Corfu: A Novel is an ambitious work, which uses a range of literary techniques such as complex time sequencing, incorporation of other texts, and mise-en-abyme, or a series of stories within a story, to convey its meaning. The narrative moves forward and back, providing us with clues from the past which occur as moments in the present: “in the blink of an eye I’m in North London, looking back at Leila on the waterfront in Molyvos through a spyglass across months and even years.” Each chance encounter brings up another story, and takes us to another moment in time, until as with Chekhov, the story becomes a whole, and the ordinary details of this unimportant life, suddenly take simultaneously a greater, and more intimate meaning.
Reviewed by Magdalena Ball
Corfu: A Novel
By Robert Dessaix
ISBN 0 33036278X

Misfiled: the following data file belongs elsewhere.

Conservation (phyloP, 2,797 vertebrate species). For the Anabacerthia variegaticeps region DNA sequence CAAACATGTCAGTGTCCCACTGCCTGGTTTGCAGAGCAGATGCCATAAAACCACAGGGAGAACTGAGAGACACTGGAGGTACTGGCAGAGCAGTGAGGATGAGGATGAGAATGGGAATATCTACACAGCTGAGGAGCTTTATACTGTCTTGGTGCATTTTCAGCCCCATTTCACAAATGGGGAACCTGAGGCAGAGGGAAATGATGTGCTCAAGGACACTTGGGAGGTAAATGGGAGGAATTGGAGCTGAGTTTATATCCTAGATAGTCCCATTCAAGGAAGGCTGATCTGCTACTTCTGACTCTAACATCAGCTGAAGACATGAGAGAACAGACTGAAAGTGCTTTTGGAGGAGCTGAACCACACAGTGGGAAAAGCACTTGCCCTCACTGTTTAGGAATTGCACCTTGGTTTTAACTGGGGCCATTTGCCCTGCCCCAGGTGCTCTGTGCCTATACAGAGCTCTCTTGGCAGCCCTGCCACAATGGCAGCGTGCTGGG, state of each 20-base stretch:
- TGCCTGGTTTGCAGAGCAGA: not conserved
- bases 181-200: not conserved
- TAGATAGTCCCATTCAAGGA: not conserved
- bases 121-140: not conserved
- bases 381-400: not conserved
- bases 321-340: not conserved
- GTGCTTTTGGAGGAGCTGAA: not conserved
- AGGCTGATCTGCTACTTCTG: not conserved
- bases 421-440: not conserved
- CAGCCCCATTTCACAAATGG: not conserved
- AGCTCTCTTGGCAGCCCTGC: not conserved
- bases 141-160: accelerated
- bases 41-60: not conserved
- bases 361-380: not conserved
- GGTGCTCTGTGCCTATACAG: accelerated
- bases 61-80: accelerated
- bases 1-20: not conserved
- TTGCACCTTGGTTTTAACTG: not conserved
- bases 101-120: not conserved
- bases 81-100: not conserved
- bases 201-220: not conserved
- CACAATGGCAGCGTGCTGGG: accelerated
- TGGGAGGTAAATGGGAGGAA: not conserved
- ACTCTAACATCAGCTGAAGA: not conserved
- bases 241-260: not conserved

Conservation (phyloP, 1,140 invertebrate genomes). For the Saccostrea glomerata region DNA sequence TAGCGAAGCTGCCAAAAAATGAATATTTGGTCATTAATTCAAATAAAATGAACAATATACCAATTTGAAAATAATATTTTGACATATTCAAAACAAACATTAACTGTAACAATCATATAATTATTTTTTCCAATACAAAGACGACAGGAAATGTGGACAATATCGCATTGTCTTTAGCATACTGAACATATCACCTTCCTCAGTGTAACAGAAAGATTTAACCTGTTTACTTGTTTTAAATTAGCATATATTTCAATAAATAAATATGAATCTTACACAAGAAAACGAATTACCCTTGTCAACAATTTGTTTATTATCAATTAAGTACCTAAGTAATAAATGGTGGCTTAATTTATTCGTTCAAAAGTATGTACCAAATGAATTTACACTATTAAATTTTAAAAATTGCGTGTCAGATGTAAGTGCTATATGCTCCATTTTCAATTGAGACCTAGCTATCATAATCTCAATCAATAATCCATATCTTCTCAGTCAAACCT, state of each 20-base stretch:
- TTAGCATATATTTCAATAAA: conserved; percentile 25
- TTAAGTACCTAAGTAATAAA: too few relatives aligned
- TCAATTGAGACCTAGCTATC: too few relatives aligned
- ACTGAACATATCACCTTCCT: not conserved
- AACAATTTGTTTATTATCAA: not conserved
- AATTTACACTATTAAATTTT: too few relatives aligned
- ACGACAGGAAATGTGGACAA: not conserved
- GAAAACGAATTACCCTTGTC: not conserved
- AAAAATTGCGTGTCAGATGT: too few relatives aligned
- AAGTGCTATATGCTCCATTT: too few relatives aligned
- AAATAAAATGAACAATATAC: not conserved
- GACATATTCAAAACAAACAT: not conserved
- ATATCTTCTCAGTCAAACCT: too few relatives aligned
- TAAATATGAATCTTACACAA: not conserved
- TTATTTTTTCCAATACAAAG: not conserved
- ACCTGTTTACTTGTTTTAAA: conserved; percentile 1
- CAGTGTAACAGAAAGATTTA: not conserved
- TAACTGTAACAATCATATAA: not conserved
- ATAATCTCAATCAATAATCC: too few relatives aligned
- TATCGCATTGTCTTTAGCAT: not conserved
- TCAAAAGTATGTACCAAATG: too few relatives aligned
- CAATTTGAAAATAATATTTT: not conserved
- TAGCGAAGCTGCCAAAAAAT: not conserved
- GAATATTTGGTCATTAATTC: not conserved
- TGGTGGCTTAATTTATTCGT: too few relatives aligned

On the simplest level, Corfu: A Novel, is the first person account of an Australian actor who arrives on the Island of Corfu, rents the home of a writer he has never met, and begins to slowly put together an image of this person, whose life becomes a kind of minor obsession for him. The narrative of Corfu is not simple however, with a number of sub-stories working smoothly together. There is firstly a love story, between the narrator, a middle aged actor, and William, the young Australian set designer he met on the set of Chekhov’s The Cherry Orchard during a London production. The dance between the actor and William is a delicate and difficult one, raising issues on what love is, and isn’t, and how we aim for intimacy, and space, beauty and longing, which is mirrored in the works of Sappho, and in the writer Kester Berwick’s novel Head of Orpheus singing. There is also the story of exile and home, conveyed in a classical sense through the poetry of Homer’s Odyssey, and Cavafy, along with the individual stories of the other exiles whom the Australian actor encounters and befriends while on Corfu. As many of the exiles on the island are Australians, William, Greta, the actor, and Kester Berwick, there is also the story of what it means to be an Australian, and Australia as home, or Ithaca. Finally, the story is about how we define ourselves, or make meaning of our lives, in a literary sense, from the things we leave behind, in our absence, and in the relationships we develop.